Chapter 8. Structuring and Refactoring Your Code
Before we move on to the analyzing and visualizing aspects of data wrangling, we’re going to take a brief “detour” to discuss some strategies for making the most of everything we’ve done so far. In the last few chapters, we’ve explored how to access and parse data from a variety of data formats and sources, how to evaluate its quality in practical terms, and how to clean and augment it for eventual analysis. In the process, our relatively simple programs have evolved and changed, becoming—inevitably—more convoluted and complex. Our
for loops now have one or (more) nested
if statements, and some of those now have apparently “magic” numbers embedded in them (like our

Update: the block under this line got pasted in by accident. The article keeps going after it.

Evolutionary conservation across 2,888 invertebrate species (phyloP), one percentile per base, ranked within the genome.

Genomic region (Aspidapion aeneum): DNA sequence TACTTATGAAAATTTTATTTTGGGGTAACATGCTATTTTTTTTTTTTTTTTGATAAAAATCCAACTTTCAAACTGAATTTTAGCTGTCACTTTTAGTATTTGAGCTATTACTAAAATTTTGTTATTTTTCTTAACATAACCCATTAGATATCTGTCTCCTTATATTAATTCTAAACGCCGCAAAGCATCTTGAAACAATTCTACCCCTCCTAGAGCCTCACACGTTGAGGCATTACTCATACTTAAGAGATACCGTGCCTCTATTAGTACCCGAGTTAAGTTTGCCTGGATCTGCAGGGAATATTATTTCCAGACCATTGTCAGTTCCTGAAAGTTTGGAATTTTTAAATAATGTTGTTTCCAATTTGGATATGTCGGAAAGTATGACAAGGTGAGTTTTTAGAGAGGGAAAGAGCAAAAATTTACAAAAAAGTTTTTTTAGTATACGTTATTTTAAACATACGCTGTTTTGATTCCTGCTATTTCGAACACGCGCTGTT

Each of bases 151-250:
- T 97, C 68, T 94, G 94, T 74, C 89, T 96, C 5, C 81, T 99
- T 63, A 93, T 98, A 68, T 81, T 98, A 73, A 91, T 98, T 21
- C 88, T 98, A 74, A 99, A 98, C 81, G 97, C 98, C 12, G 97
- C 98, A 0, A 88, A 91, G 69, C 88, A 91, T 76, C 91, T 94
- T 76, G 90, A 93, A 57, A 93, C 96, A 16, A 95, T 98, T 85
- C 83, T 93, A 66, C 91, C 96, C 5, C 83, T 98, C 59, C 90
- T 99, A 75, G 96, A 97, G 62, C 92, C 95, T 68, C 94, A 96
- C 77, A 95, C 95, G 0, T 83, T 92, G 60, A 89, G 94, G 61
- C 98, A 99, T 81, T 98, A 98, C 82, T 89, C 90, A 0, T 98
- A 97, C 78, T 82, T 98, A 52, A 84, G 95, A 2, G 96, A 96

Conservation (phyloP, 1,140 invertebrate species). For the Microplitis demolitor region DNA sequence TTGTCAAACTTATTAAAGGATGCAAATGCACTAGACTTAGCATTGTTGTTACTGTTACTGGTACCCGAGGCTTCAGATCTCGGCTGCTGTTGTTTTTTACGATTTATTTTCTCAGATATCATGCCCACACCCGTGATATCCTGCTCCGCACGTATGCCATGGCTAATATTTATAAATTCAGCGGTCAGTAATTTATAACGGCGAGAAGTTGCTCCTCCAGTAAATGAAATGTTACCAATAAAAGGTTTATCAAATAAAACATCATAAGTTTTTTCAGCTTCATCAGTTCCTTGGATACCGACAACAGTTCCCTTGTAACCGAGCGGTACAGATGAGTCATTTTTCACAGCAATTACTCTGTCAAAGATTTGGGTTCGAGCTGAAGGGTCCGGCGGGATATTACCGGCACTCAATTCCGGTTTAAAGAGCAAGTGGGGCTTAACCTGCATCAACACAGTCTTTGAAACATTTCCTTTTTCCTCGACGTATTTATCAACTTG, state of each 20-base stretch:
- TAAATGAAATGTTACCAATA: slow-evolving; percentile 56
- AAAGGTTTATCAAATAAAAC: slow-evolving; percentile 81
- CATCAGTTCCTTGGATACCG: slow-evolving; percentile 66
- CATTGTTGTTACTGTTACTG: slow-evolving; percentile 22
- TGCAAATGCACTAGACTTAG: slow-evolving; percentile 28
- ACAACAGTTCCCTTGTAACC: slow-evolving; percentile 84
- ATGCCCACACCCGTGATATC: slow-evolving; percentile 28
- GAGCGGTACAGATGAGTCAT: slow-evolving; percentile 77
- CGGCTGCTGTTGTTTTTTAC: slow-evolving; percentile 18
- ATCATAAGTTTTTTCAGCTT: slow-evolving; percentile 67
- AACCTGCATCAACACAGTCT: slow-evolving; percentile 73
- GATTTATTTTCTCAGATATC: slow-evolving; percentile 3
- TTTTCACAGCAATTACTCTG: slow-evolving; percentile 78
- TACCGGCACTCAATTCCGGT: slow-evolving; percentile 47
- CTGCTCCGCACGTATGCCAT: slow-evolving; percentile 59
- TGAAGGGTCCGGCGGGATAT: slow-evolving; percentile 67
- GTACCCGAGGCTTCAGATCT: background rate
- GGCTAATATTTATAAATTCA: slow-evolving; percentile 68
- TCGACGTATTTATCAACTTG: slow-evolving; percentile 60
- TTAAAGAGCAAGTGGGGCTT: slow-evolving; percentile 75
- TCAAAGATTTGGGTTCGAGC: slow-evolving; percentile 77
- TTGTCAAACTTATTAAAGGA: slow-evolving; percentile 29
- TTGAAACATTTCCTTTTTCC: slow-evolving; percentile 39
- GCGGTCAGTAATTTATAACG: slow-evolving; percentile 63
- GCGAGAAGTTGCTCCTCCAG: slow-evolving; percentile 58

the_date.weekday() <= 4 in Example 7-5). Is this just the price of more functional code?
Remember that commenting our code can do a lot to help keep the logic of our scripts understandable, both to potential collaborators and our future selves. But it turns out that detailed documentation (much as I love it) isn’t the only way that we improve the clarity of our Python code. Just like other types of written documents, Python supports a range of useful mechanisms for structuring and organizing our code. By making judicious use of these, we can make it simpler to both use and reuse our programming work down the line.
So in this chapter, we’re going to go over the tools and concepts that will allow us to refine our code in such a way that it is both readable and reusable. ...